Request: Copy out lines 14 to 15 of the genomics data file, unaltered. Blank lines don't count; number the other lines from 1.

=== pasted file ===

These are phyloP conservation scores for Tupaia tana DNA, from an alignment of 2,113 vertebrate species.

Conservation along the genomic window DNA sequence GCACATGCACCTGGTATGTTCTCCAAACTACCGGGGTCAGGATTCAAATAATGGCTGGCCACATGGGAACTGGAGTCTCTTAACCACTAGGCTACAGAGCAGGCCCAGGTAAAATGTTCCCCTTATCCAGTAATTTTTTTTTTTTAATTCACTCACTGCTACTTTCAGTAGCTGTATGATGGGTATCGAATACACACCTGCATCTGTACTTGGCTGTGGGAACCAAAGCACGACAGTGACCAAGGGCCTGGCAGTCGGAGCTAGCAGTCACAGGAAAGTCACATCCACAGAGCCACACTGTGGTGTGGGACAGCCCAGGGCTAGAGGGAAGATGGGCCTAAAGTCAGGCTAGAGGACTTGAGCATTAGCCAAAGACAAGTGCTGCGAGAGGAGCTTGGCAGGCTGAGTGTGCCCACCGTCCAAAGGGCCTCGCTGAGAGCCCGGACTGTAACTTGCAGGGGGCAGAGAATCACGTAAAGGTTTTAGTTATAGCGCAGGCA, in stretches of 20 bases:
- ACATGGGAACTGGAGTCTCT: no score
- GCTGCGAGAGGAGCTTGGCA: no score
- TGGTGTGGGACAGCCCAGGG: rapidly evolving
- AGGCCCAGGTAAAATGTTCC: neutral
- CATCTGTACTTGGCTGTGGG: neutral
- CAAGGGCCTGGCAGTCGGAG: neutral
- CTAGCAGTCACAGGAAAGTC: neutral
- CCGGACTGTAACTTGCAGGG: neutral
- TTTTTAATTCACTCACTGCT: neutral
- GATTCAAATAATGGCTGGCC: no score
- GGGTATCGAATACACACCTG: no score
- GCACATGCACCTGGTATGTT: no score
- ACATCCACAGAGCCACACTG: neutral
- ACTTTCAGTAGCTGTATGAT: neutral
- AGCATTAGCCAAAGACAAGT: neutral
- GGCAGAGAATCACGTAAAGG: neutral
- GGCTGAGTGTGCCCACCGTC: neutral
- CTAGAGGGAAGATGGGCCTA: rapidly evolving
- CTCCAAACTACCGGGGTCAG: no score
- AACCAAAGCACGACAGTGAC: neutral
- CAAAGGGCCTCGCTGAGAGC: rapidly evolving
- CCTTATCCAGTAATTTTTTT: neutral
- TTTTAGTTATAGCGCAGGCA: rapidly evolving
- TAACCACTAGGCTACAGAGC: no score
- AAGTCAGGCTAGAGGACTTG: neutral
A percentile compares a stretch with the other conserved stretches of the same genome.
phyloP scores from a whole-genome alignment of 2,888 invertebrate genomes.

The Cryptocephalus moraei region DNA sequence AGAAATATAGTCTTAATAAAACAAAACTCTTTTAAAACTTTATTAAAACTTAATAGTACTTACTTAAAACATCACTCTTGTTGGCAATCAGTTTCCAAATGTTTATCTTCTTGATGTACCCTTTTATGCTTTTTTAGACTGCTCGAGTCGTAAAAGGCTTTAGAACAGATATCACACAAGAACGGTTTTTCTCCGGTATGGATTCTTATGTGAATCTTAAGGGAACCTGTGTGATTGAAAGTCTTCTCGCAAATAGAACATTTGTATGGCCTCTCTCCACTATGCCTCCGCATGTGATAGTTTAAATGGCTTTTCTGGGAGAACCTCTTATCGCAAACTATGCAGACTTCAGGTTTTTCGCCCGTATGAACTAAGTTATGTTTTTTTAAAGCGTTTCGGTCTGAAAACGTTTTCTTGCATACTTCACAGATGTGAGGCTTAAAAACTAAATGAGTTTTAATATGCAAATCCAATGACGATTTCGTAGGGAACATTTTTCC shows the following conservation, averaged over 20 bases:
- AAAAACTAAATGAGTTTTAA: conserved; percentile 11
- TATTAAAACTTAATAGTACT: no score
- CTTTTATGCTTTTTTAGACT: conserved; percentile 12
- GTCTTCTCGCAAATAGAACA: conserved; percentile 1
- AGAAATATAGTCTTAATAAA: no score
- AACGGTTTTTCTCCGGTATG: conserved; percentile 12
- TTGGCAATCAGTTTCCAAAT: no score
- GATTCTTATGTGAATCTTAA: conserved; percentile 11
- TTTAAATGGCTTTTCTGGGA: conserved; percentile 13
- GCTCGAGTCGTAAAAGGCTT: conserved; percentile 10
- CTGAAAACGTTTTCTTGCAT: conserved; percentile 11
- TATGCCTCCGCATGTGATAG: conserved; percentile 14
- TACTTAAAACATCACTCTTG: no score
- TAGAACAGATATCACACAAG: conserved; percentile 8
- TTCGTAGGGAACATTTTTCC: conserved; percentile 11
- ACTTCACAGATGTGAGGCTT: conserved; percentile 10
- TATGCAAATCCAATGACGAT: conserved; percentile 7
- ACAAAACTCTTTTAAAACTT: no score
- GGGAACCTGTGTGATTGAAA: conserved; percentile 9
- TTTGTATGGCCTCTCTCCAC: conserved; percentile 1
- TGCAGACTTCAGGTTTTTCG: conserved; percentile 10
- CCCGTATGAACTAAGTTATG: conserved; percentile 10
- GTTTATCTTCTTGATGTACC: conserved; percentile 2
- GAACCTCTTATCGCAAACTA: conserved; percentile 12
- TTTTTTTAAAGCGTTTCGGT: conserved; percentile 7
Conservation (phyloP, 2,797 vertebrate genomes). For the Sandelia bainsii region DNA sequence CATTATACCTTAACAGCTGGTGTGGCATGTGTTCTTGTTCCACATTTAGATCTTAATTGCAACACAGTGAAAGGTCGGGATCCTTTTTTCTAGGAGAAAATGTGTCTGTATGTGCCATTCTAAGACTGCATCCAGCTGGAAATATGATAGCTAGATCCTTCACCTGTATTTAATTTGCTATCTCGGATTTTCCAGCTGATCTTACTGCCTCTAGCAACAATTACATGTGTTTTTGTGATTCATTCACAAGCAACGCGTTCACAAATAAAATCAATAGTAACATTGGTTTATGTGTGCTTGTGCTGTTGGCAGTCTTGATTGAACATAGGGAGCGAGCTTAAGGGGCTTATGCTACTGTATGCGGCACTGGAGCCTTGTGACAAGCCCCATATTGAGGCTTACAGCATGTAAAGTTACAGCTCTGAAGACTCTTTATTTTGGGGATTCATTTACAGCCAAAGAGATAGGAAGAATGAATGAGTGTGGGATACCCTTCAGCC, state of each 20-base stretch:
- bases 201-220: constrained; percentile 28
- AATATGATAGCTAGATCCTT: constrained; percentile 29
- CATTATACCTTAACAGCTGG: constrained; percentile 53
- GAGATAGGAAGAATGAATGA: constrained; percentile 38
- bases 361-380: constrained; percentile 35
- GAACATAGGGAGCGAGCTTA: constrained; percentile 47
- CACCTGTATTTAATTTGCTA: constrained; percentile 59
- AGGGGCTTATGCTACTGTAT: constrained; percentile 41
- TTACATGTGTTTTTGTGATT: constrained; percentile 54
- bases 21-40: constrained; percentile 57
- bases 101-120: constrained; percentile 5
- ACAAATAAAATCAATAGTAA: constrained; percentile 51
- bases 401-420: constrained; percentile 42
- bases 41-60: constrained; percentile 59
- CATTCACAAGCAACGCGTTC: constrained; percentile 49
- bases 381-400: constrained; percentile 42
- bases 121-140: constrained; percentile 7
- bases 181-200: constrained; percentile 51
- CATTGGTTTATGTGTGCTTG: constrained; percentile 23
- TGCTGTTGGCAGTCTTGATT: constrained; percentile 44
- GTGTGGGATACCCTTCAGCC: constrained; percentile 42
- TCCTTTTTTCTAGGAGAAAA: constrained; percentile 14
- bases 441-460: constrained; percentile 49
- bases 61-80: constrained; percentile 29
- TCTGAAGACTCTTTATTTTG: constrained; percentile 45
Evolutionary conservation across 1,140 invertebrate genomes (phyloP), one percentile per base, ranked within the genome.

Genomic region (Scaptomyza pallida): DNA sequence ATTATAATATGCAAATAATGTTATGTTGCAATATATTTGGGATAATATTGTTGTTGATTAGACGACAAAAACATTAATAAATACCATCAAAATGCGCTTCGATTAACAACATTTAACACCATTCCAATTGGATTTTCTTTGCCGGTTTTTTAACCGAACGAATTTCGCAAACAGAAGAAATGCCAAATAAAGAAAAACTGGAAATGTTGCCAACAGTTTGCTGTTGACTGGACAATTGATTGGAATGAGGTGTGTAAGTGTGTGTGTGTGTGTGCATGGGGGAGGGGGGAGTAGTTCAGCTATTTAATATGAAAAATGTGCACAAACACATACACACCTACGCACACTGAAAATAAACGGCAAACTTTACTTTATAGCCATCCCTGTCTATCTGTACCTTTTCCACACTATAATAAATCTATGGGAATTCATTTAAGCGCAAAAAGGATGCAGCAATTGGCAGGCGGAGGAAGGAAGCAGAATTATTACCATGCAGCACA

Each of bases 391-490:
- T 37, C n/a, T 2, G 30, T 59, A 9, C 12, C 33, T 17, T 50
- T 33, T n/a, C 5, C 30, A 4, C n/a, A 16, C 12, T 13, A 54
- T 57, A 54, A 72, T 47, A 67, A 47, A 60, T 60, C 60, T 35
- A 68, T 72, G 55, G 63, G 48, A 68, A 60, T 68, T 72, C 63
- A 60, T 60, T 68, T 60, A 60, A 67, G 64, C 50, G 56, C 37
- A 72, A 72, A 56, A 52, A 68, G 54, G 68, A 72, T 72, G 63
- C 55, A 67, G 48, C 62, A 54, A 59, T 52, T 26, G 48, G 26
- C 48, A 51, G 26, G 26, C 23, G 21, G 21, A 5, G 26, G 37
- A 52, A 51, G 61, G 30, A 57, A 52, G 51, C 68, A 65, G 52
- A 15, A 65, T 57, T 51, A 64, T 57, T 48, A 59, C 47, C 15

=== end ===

- GCACATGCACCTGGTATGTT: no score
- ACATCCACAGAGCCACACTG: neutral